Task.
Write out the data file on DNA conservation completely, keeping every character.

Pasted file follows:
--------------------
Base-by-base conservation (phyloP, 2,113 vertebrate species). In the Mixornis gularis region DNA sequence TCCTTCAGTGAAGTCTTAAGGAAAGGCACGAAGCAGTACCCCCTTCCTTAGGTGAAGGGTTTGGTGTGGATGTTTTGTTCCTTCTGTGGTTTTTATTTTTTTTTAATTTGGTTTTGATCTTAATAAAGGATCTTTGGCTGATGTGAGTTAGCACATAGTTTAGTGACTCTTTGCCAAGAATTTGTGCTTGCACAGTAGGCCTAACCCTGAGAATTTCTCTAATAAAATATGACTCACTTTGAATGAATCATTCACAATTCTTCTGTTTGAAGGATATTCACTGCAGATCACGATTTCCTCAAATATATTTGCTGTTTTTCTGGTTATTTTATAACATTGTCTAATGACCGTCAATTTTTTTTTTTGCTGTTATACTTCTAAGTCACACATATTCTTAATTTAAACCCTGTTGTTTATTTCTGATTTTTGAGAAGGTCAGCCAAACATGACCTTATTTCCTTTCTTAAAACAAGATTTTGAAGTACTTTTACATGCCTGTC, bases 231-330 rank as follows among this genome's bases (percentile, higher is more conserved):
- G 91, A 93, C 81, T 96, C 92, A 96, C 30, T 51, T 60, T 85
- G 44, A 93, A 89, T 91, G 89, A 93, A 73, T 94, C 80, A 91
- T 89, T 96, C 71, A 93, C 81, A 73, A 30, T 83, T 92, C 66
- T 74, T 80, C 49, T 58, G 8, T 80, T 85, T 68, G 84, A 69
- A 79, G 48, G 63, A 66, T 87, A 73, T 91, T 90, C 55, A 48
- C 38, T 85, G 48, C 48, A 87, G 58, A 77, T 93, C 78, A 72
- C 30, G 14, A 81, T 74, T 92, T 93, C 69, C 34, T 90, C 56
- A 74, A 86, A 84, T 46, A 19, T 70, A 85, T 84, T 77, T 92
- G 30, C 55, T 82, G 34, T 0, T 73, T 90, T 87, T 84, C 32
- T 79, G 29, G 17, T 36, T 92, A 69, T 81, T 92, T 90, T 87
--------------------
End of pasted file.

Base-by-base conservation (phyloP, 2,113 vertebrate species). In the Mixornis gularis region DNA sequence TCCTTCAGTGAAGTCTTAAGGAAAGGCACGAAGCAGTACCCCCTTCCTTAGGTGAAGGGTTTGGTGTGGATGTTTTGTTCCTTCTGTGGTTTTTATTTTTTTTTAATTTGGTTTTGATCTTAATAAAGGATCTTTGGCTGATGTGAGTTAGCACATAGTTTAGTGACTCTTTGCCAAGAATTTGTGCTTGCACAGTAGGCCTAACCCTGAGAATTTCTCTAATAAAATATGACTCACTTTGAATGAATCATTCACAATTCTTCTGTTTGAAGGATATTCACTGCAGATCACGATTTCCTCAAATATATTTGCTGTTTTTCTGGTTATTTTATAACATTGTCTAATGACCGTCAATTTTTTTTTTTGCTGTTATACTTCTAAGTCACACATATTCTTAATTTAAACCCTGTTGTTTATTTCTGATTTTTGAGAAGGTCAGCCAAACATGACCTTATTTCCTTTCTTAAAACAAGATTTTGAAGTACTTTTACATGCCTGTC, bases 231-330 rank as follows among this genome's bases (percentile, higher is more conserved):
- G 91, A 93, C 81, T 96, C 92, A 96, C 30, T 51, T 60, T 85
- G 44, A 93, A 89, T 91, G 89, A 93, A 73, T 94, C 80, A 91
- T 89, T 96, C 71, A 93, C 81, A 73, A 30, T 83, T 92, C 66
- T 74, T 80, C 49, T 58, G 8, T 80, T 85, T 68, G 84, A 69
- A 79, G 48, G 63, A 66, T 87, A 73, T 91, T 90, C 55, A 48
- C 38, T 85, G 48, C 48, A 87, G 58, A 77, T 93, C 78, A 72
- C 30, G 14, A 81, T 74, T 92, T 93, C 69, C 34, T 90, C 56
- A 74, A 86, A 84, T 46, A 19, T 70, A 85, T 84, T 77, T 92
- G 30, C 55, T 82, G 34, T 0, T 73, T 90, T 87, T 84, C 32
- T 79, G 29, G 17, T 36, T 92, A 69, T 81, T 92, T 90, T 87